The next day, a new man showed up to the PGA HOPE clinic. He had found not only the courage to drive to the course, but also to get out of the car and introduce himself to the group. He later admitted he waited 20 minutes before joining us; the steps he was taking were way out of his comfort zone. Once he was at the clinic we did our best to welcome him and not to overwhelm him. Perry provided one-on-one instruction and Fred and I took turns talking to him to encourage him.
A few days later he called Perry and asked if he could volunteer for some of the junior golf events at Wescott.
The following week he came back again and felt much more at ease. The previous week he had told us about how one of his clubs from the set was lost long ago. Based on Perry’s suggestion, he found a replacement 7-iron from his rare set of Toski clubs by calling up Bob Toski’s pro shop and he was able to order it for only $20. Immediately after buying the club over the phone he gave me a call and he could not contain his excitement.
The PGA HOPE Program has given this man a reason to leave home which has become his safe haven and fortress of solitude. Our goal is for him to continue to re-engage with the community and grow his circle of friends. During the past month, we have spoken on the phone a number of times and he is starting to make some progress. One thing that I shared with him during one of our conversations was trying to do at least one thing everyday to improve the quality of his life. That resonated with him and he immediately began to develop a list of goals for the next few months that he would like to accomplish. One of those goals is to follow through on his desire to help with junior golf by gradually building up to being able to help for a few hours at a time.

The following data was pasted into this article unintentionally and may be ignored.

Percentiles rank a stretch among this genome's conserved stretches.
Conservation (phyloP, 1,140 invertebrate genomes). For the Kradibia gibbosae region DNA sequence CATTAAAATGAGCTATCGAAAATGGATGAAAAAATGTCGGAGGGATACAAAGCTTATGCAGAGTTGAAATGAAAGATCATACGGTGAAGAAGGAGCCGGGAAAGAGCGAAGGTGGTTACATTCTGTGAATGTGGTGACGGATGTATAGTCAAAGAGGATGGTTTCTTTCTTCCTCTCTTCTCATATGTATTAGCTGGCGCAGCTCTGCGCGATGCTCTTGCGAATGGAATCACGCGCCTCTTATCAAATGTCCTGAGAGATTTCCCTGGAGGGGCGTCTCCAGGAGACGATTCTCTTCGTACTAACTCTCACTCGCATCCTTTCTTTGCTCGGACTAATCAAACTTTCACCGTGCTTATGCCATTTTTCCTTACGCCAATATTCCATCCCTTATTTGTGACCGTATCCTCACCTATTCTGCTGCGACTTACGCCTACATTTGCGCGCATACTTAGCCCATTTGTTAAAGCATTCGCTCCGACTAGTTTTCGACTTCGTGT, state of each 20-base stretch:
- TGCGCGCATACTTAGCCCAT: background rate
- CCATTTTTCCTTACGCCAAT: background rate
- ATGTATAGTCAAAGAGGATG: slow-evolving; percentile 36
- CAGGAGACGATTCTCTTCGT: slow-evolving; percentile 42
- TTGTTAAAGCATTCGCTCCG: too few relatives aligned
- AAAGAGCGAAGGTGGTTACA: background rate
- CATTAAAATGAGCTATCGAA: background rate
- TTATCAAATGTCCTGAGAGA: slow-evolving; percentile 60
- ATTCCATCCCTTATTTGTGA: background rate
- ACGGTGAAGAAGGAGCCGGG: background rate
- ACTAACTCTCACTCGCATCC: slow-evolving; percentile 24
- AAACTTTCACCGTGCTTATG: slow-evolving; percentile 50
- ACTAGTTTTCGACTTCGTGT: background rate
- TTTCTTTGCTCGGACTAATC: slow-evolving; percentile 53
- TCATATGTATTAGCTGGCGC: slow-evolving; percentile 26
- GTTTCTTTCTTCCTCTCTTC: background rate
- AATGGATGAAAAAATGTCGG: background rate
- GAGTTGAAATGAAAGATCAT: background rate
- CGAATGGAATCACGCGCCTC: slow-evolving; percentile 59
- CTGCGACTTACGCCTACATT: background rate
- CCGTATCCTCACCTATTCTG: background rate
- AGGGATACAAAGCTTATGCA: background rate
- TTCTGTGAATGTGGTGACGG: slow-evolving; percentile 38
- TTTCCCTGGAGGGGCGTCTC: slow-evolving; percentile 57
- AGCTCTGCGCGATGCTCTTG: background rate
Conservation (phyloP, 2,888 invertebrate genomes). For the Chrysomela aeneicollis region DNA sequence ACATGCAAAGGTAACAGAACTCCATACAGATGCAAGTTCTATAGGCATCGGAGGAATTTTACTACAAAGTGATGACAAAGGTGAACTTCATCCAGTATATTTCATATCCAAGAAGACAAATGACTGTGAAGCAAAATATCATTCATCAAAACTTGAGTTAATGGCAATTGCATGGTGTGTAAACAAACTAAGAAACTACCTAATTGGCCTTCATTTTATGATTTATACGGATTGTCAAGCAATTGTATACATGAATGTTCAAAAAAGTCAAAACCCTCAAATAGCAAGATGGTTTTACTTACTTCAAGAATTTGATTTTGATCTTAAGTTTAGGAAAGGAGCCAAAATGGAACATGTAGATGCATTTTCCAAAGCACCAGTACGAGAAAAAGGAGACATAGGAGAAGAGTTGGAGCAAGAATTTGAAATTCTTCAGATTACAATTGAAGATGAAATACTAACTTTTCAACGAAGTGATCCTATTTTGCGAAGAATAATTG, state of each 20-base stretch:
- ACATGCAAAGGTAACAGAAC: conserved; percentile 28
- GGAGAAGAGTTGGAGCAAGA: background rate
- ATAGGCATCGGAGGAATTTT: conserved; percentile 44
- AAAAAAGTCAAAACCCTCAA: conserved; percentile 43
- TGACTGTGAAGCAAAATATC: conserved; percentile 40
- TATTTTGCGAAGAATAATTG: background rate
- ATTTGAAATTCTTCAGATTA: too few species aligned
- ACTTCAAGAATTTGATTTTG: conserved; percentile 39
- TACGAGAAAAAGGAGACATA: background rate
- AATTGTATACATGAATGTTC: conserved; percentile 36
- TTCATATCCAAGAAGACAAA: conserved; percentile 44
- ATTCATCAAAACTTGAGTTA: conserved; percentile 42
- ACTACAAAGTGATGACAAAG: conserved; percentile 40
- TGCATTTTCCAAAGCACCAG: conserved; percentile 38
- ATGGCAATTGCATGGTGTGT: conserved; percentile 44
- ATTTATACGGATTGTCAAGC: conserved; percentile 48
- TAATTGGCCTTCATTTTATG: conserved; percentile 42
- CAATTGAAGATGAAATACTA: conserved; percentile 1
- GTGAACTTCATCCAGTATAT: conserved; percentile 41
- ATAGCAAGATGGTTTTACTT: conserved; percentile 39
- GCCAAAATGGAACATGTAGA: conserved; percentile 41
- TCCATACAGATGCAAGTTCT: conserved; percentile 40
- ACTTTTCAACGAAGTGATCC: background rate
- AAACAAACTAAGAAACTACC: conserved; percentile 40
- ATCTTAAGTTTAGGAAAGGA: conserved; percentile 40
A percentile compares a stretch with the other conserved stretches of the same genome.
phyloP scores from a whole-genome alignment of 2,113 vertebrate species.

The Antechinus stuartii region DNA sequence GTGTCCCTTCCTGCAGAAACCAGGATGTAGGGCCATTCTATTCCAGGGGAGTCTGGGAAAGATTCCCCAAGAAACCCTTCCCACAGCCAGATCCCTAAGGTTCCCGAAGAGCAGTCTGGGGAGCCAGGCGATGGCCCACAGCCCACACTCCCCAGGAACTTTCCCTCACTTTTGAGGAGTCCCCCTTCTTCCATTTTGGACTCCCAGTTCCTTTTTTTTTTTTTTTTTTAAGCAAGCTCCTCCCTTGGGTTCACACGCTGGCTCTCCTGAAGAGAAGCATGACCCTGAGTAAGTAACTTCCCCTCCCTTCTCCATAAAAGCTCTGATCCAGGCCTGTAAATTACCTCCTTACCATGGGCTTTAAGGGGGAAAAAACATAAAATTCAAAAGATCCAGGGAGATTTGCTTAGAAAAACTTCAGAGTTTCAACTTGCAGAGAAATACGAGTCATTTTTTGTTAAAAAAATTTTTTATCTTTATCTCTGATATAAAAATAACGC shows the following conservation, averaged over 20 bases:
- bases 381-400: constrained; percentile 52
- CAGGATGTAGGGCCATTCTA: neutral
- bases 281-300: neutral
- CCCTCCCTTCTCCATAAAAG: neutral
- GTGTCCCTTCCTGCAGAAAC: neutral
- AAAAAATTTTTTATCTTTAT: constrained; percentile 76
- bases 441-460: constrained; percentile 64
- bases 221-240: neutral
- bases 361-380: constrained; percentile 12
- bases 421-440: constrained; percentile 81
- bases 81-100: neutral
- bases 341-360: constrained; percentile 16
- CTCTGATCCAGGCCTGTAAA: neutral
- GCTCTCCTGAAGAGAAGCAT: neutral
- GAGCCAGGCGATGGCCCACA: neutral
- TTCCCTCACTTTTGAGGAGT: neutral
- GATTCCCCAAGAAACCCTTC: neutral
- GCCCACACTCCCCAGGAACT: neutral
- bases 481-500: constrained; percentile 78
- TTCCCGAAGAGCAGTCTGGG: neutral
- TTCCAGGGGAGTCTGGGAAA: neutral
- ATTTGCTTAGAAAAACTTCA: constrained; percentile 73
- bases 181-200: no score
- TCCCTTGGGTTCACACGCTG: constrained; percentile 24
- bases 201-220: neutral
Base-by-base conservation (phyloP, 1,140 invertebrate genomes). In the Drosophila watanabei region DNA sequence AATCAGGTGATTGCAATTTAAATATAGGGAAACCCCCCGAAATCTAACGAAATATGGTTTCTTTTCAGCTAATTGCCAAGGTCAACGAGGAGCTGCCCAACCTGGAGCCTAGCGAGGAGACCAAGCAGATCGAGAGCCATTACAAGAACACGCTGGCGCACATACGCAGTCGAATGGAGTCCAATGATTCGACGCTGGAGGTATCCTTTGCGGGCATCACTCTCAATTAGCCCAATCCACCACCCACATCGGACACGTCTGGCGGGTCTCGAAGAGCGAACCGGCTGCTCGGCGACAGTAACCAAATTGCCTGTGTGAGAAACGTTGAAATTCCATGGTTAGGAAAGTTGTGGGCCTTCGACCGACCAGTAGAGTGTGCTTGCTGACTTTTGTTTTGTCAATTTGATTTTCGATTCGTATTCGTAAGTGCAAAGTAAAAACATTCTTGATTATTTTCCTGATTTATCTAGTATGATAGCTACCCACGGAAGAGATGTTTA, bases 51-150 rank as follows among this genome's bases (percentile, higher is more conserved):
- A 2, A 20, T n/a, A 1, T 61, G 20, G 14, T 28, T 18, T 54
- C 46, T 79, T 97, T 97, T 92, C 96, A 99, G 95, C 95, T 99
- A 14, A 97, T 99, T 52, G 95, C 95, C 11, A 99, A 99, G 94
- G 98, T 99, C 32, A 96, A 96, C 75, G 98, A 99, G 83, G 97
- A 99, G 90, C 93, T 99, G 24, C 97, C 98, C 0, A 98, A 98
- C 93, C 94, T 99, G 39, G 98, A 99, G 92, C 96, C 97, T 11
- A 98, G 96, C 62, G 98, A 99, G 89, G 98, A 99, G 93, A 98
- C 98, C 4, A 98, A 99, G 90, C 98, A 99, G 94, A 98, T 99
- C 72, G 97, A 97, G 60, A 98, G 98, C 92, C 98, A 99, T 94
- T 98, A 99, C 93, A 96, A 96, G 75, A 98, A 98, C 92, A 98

The demons and fears he faces on a daily basis from his constant battle with PTSD and Bipolar Manic Depression are still difficult to cope with, but with the support of some new friends involved in the PGA HOPE Program he is starting to cope better. A few days ago he told me: “The program has been tremendous and it has totally changed my outlook on life. For the first time in a long time, I am proud of myself. I still have scary moments, like meeting new people, but it is getting easier.”
Watching the progress that this man has made has been wonderful to see, and it reminds us that we can make a difference. Recently, however, we had a different sort of reminder. Another veteran in our program told us that earlier that day he had attended the funeral of one of his Marine squad members who had lost his battle to the demons and fears of PTSD. The participants of the PGA HOPE Program know the pain of that experience all too well. It was a clear reminder that each day twenty-two veterans in this country lose their battle with PTSD.
PGA HOPE places PGA members, administrators and therapists at the front lines of helping our nation’s heroes who fought to preserve and protect our freedoms. It lets us know that we can positively impact the lives of veterans through golf therapy. And that is what the PGA HOPE program is all about.
About the Author
Rich O’Brien writes a monthly Golf Therapy column for the Charleston Golf News. The column tells inspirational stories about players who have overcome injuries, disabilities and challenges to play golf.
He is also the co-author of the soon to be published book Better Days are Ahead; a Journey Out of the Deep Rough. For more information visit: www.betterdaysbook.com.